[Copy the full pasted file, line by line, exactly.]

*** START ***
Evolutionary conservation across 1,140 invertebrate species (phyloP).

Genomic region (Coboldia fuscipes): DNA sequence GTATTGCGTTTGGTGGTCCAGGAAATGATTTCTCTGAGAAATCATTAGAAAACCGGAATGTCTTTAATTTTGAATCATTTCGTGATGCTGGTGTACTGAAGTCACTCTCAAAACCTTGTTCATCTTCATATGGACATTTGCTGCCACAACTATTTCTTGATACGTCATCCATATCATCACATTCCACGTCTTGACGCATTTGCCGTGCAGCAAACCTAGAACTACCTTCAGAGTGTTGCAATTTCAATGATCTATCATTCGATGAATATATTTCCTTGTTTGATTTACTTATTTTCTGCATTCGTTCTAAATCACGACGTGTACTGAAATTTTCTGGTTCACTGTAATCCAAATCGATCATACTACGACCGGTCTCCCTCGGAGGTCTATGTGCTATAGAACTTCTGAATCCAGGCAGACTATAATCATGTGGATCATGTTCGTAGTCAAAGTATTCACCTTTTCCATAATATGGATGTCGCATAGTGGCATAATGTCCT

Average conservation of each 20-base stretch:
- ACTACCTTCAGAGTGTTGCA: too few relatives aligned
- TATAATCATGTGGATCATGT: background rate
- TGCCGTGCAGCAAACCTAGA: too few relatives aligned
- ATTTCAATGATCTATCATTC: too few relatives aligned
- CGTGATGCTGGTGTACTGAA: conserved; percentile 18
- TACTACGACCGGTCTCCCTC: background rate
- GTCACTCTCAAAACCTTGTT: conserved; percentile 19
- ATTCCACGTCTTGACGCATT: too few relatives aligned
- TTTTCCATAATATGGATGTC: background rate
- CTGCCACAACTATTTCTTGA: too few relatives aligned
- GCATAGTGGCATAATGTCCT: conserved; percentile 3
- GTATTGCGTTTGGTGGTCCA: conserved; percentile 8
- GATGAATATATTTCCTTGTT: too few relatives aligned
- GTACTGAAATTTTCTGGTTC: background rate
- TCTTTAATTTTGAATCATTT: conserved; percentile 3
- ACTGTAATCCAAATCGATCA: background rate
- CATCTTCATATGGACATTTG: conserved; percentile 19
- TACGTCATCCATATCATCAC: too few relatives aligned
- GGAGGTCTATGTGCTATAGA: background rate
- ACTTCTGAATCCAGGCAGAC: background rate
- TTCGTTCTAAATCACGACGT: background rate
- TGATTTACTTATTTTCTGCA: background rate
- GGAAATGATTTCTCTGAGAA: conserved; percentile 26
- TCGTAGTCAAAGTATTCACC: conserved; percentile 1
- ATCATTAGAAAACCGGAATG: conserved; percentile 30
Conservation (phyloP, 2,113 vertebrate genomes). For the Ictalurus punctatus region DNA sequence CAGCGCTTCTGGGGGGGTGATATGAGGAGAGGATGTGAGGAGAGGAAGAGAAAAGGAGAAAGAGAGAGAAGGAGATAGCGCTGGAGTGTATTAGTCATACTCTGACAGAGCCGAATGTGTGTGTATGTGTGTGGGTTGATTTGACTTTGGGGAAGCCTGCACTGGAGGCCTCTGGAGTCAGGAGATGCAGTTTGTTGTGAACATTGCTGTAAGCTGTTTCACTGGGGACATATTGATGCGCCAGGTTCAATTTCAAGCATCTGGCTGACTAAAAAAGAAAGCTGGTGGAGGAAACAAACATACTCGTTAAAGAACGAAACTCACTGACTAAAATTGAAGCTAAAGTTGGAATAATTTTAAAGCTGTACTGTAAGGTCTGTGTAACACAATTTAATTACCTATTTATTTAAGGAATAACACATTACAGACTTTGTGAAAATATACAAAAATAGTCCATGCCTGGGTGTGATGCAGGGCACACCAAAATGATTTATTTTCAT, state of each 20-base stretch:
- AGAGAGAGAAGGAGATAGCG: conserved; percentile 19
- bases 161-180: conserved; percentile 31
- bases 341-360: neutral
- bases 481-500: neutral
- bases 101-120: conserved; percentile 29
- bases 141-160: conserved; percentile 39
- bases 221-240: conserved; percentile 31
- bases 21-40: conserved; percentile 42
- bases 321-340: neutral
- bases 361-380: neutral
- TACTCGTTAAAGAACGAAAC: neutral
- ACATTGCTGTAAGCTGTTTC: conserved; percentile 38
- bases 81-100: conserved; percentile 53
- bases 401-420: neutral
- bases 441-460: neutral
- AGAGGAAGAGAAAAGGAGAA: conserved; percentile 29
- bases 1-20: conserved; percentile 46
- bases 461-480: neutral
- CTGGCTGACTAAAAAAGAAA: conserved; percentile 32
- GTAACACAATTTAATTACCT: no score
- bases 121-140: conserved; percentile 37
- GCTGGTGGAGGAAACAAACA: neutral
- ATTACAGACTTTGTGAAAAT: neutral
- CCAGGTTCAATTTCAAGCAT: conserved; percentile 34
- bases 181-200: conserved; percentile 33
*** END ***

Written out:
Evolutionary conservation across 1,140 invertebrate species (phyloP).

Genomic region (Coboldia fuscipes): DNA sequence GTATTGCGTTTGGTGGTCCAGGAAATGATTTCTCTGAGAAATCATTAGAAAACCGGAATGTCTTTAATTTTGAATCATTTCGTGATGCTGGTGTACTGAAGTCACTCTCAAAACCTTGTTCATCTTCATATGGACATTTGCTGCCACAACTATTTCTTGATACGTCATCCATATCATCACATTCCACGTCTTGACGCATTTGCCGTGCAGCAAACCTAGAACTACCTTCAGAGTGTTGCAATTTCAATGATCTATCATTCGATGAATATATTTCCTTGTTTGATTTACTTATTTTCTGCATTCGTTCTAAATCACGACGTGTACTGAAATTTTCTGGTTCACTGTAATCCAAATCGATCATACTACGACCGGTCTCCCTCGGAGGTCTATGTGCTATAGAACTTCTGAATCCAGGCAGACTATAATCATGTGGATCATGTTCGTAGTCAAAGTATTCACCTTTTCCATAATATGGATGTCGCATAGTGGCATAATGTCCT

Average conservation of each 20-base stretch:
- ACTACCTTCAGAGTGTTGCA: too few relatives aligned
- TATAATCATGTGGATCATGT: background rate
- TGCCGTGCAGCAAACCTAGA: too few relatives aligned
- ATTTCAATGATCTATCATTC: too few relatives aligned
- CGTGATGCTGGTGTACTGAA: conserved; percentile 18
- TACTACGACCGGTCTCCCTC: background rate
- GTCACTCTCAAAACCTTGTT: conserved; percentile 19
- ATTCCACGTCTTGACGCATT: too few relatives aligned
- TTTTCCATAATATGGATGTC: background rate
- CTGCCACAACTATTTCTTGA: too few relatives aligned
- GCATAGTGGCATAATGTCCT: conserved; percentile 3
- GTATTGCGTTTGGTGGTCCA: conserved; percentile 8
- GATGAATATATTTCCTTGTT: too few relatives aligned
- GTACTGAAATTTTCTGGTTC: background rate
- TCTTTAATTTTGAATCATTT: conserved; percentile 3
- ACTGTAATCCAAATCGATCA: background rate
- CATCTTCATATGGACATTTG: conserved; percentile 19
- TACGTCATCCATATCATCAC: too few relatives aligned
- GGAGGTCTATGTGCTATAGA: background rate
- ACTTCTGAATCCAGGCAGAC: background rate
- TTCGTTCTAAATCACGACGT: background rate
- TGATTTACTTATTTTCTGCA: background rate
- GGAAATGATTTCTCTGAGAA: conserved; percentile 26
- TCGTAGTCAAAGTATTCACC: conserved; percentile 1
- ATCATTAGAAAACCGGAATG: conserved; percentile 30
Conservation (phyloP, 2,113 vertebrate genomes). For the Ictalurus punctatus region DNA sequence CAGCGCTTCTGGGGGGGTGATATGAGGAGAGGATGTGAGGAGAGGAAGAGAAAAGGAGAAAGAGAGAGAAGGAGATAGCGCTGGAGTGTATTAGTCATACTCTGACAGAGCCGAATGTGTGTGTATGTGTGTGGGTTGATTTGACTTTGGGGAAGCCTGCACTGGAGGCCTCTGGAGTCAGGAGATGCAGTTTGTTGTGAACATTGCTGTAAGCTGTTTCACTGGGGACATATTGATGCGCCAGGTTCAATTTCAAGCATCTGGCTGACTAAAAAAGAAAGCTGGTGGAGGAAACAAACATACTCGTTAAAGAACGAAACTCACTGACTAAAATTGAAGCTAAAGTTGGAATAATTTTAAAGCTGTACTGTAAGGTCTGTGTAACACAATTTAATTACCTATTTATTTAAGGAATAACACATTACAGACTTTGTGAAAATATACAAAAATAGTCCATGCCTGGGTGTGATGCAGGGCACACCAAAATGATTTATTTTCAT, state of each 20-base stretch:
- AGAGAGAGAAGGAGATAGCG: conserved; percentile 19
- bases 161-180: conserved; percentile 31
- bases 341-360: neutral
- bases 481-500: neutral
- bases 101-120: conserved; percentile 29
- bases 141-160: conserved; percentile 39
- bases 221-240: conserved; percentile 31
- bases 21-40: conserved; percentile 42
- bases 321-340: neutral
- bases 361-380: neutral
- TACTCGTTAAAGAACGAAAC: neutral
- ACATTGCTGTAAGCTGTTTC: conserved; percentile 38
- bases 81-100: conserved; percentile 53
- bases 401-420: neutral
- bases 441-460: neutral
- AGAGGAAGAGAAAAGGAGAA: conserved; percentile 29
- bases 1-20: conserved; percentile 46
- bases 461-480: neutral
- CTGGCTGACTAAAAAAGAAA: conserved; percentile 32
- GTAACACAATTTAATTACCT: no score
- bases 121-140: conserved; percentile 37
- GCTGGTGGAGGAAACAAACA: neutral
- ATTACAGACTTTGTGAAAAT: neutral
- CCAGGTTCAATTTCAAGCAT: conserved; percentile 34
- bases 181-200: conserved; percentile 33